In this paper, we propose first a mmWave channel tracking algorithm based on multidimensional orthogonal matching pursuit algorithm (MOMP) using reduced sparsifying dictionaries, which exploits information from channel estimates in previous frames. Then, we present an algorithm to obtain the vehicle's initial location for the current frame by solving a system of geometric equations that leverage the estimated path parameters. Next, we design an attention network that analyzes the series of channel estimates, the vehicle's trajectory, and the initial estimate of the position associated with the current frame, to generate a refined, high accuracy position estimate. The proposed system is evaluated through numerical experiments using realistic mmWave channel series generated by ray-tracing. The experimental results show that our system provides a 2D position tracking error below 20 cm, significantly outperforming previous work based on Bayesian filtering.
Large language models (LLMs) have demonstrated exceptional performance in various natural language processing tasks, yet their efficacy in more challenging and domain-specific tasks remains largely unexplored. This paper presents FinEval, a benchmark specifically designed for the financial domain knowledge in the LLMs. FinEval is a collection of high-quality multiple-choice questions covering Finance, Economy, Accounting, and Certificate. It includes 4,661 questions spanning 34 different academic subjects. To ensure a comprehensive model performance evaluation, FinEval employs a range of prompt types, including zero-shot and few-shot prompts, as well as answer-only and chain-of-thought prompts. Evaluating state-of-the-art Chinese and English LLMs on FinEval, the results show that only GPT-4 achieved an accuracy close to 70% in different prompt settings, indicating significant growth potential for LLMs in the financial domain knowledge. Our work offers a more comprehensive financial knowledge evaluation benchmark, utilizing data of mock exams and covering a wide range of evaluated LLMs.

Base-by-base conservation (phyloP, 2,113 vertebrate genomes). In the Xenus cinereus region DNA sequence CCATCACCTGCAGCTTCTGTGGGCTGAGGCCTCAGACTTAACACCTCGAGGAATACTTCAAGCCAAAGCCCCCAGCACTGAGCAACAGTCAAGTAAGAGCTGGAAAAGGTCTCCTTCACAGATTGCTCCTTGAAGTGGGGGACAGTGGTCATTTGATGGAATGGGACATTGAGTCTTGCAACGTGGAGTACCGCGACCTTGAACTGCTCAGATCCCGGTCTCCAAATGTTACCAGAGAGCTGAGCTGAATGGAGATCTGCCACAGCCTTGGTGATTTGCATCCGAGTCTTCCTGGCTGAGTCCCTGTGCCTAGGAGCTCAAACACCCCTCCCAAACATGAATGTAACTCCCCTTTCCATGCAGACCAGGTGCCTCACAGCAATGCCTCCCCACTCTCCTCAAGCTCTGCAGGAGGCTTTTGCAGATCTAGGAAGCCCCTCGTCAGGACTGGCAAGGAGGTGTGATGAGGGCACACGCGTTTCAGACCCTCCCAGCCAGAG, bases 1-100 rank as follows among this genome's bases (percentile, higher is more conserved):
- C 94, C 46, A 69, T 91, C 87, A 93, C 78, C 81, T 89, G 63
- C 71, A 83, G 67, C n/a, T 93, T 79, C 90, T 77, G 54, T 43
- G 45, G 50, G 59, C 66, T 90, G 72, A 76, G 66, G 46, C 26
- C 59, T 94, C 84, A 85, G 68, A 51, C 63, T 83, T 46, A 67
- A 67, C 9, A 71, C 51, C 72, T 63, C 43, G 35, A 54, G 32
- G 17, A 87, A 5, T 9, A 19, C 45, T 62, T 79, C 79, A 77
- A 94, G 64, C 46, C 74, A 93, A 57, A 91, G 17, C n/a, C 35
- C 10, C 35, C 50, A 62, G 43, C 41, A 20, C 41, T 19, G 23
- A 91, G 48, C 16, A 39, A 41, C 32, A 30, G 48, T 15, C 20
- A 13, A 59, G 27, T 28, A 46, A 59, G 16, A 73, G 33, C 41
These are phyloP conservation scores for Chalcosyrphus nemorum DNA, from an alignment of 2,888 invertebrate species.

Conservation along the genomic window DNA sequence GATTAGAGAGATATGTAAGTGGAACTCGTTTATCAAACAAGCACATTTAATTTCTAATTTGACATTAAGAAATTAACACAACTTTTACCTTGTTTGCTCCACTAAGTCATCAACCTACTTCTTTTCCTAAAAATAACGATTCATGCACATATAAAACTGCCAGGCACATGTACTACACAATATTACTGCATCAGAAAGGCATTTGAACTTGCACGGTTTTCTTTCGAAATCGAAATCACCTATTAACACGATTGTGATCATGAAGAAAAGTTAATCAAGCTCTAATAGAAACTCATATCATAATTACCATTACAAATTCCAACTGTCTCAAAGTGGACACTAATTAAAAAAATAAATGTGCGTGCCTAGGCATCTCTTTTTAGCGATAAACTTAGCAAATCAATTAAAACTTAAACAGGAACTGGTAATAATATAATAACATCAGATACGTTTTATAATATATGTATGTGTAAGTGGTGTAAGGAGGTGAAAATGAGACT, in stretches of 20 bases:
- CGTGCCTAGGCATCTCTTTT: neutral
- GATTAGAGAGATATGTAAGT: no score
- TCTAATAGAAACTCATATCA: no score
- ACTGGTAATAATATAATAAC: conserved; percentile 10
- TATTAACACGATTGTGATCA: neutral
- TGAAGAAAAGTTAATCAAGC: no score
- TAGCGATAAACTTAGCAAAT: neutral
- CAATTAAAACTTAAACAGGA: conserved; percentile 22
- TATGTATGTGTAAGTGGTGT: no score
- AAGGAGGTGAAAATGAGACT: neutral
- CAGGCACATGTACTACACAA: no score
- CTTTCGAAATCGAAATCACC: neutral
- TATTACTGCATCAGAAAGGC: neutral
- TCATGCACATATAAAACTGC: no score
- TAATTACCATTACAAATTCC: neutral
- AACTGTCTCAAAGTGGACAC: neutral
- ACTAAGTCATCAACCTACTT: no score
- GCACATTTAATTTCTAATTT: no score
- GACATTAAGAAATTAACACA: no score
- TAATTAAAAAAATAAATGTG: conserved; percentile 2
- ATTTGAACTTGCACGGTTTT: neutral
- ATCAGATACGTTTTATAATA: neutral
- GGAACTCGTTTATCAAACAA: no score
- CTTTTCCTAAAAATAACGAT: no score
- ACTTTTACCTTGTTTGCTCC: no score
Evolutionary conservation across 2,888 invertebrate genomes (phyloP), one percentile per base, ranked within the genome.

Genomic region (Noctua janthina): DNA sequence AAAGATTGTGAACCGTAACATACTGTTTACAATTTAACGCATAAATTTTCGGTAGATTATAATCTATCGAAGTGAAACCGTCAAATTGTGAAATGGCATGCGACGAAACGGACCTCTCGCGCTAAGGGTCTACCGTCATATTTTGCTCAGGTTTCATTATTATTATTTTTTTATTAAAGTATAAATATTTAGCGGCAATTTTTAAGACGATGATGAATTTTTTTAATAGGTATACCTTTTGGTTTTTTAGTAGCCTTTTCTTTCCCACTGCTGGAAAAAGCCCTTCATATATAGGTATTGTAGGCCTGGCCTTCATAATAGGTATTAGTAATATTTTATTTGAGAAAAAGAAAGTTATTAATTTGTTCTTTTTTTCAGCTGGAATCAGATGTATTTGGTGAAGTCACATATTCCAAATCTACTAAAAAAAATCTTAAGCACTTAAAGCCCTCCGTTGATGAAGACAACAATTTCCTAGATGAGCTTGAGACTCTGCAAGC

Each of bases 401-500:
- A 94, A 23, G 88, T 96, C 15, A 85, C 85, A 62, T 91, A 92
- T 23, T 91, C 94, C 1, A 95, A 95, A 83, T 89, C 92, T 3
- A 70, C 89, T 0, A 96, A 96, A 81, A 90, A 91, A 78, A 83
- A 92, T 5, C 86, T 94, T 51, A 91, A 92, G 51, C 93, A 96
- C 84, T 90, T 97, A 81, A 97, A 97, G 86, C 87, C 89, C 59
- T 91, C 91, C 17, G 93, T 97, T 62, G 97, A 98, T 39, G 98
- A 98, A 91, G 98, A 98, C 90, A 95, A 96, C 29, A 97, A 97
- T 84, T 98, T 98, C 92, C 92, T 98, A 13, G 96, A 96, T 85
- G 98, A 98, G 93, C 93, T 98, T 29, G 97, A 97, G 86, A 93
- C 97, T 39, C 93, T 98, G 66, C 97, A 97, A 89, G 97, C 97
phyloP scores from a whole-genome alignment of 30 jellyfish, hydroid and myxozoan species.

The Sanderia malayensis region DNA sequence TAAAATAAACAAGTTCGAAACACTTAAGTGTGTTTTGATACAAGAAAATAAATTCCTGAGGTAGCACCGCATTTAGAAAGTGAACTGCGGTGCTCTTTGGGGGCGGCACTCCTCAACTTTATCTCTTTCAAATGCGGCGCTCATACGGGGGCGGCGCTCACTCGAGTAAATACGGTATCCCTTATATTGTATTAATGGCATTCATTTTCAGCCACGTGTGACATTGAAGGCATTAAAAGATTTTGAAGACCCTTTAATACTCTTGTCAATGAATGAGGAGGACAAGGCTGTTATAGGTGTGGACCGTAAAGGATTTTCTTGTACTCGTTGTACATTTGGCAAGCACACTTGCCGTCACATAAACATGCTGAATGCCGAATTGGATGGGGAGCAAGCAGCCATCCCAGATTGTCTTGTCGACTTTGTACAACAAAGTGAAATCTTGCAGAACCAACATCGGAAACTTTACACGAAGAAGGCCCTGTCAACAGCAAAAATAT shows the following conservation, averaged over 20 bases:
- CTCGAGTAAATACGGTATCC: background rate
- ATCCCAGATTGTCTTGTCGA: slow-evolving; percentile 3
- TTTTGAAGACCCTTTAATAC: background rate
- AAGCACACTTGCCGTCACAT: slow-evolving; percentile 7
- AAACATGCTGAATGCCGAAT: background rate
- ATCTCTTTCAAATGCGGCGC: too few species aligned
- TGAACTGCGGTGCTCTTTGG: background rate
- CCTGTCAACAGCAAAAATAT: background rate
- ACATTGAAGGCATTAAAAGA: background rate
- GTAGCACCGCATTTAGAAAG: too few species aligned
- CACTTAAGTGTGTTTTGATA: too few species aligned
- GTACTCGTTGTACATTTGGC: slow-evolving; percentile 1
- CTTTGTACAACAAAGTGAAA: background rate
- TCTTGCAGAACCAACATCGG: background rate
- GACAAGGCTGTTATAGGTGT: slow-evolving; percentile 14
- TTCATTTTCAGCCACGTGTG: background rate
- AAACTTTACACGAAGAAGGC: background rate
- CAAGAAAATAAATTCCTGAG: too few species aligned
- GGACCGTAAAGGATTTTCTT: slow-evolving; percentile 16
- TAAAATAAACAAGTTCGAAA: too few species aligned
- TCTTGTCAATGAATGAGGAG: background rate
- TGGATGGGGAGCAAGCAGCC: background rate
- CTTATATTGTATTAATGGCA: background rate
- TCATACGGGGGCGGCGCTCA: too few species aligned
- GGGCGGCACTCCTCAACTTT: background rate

Rigorously testing autonomy systems is essential for making safe self-driving vehicles (SDV) a reality. It requires one to generate safety critical scenarios beyond what can be collected safely in the world, as many scenarios happen rarely on public roads. To accurately evaluate performance, we need to test the SDV on these scenarios in closed-loop, where the SDV and other actors interact with each other at each timestep. Previously recorded driving logs provide a rich resource to build these new scenarios from, but for closed loop evaluation, we need to modify the sensor data based on the new scene configuration and the SDV's decisions, as actors might be added or removed and the trajectories of existing actors and the SDV will differ from the original log. In this paper, we present UniSim, a neural sensor simulator that takes a single recorded log captured by a sensor-equipped vehicle and converts it into a realistic closed-loop multi-sensor simulation. UniSim builds neural feature grids to reconstruct both the static background and dynamic actors in the scene, and composites them together to simulate LiDAR and camera data at new viewpoints, with actors added or removed and at new placements. To better handle extrapolated views, we incorporate learnable priors for dynamic objects, and leverage a convolutional network to complete unseen regions. Our experiments show UniSim can simulate realistic sensor data with small domain gap on downstream tasks. With UniSim, we demonstrate closed-loop evaluation of an autonomy system on safety-critical scenarios as if it were in the real world.